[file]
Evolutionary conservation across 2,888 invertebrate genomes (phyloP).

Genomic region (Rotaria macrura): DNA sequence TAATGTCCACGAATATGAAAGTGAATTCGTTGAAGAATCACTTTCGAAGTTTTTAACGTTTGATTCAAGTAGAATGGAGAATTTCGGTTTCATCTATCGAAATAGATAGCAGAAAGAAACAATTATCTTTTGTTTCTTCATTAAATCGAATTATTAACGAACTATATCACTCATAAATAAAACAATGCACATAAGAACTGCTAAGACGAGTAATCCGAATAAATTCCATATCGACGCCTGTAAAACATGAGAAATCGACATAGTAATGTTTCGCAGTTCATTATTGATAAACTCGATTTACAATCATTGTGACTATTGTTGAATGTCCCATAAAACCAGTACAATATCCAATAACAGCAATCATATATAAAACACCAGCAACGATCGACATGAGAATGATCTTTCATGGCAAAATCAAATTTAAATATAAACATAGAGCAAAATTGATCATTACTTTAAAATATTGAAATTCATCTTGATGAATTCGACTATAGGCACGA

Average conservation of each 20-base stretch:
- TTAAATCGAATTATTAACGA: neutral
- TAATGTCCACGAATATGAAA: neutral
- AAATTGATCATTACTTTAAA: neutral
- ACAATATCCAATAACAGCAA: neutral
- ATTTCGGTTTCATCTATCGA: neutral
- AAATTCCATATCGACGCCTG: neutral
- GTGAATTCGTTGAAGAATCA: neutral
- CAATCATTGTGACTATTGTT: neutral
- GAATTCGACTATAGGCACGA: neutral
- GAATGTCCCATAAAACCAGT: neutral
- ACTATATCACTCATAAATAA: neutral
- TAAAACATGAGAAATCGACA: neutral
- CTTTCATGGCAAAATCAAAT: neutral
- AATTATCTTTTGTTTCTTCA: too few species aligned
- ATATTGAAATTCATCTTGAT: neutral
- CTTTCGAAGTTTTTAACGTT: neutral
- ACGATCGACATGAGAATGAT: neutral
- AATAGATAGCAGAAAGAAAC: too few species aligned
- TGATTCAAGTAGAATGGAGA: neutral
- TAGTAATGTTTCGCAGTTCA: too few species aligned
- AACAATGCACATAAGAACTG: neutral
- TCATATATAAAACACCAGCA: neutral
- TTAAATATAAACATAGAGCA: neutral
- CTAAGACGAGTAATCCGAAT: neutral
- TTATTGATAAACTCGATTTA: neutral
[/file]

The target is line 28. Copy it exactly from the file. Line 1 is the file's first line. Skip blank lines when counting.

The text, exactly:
- TTATTGATAAACTCGATTTA: neutral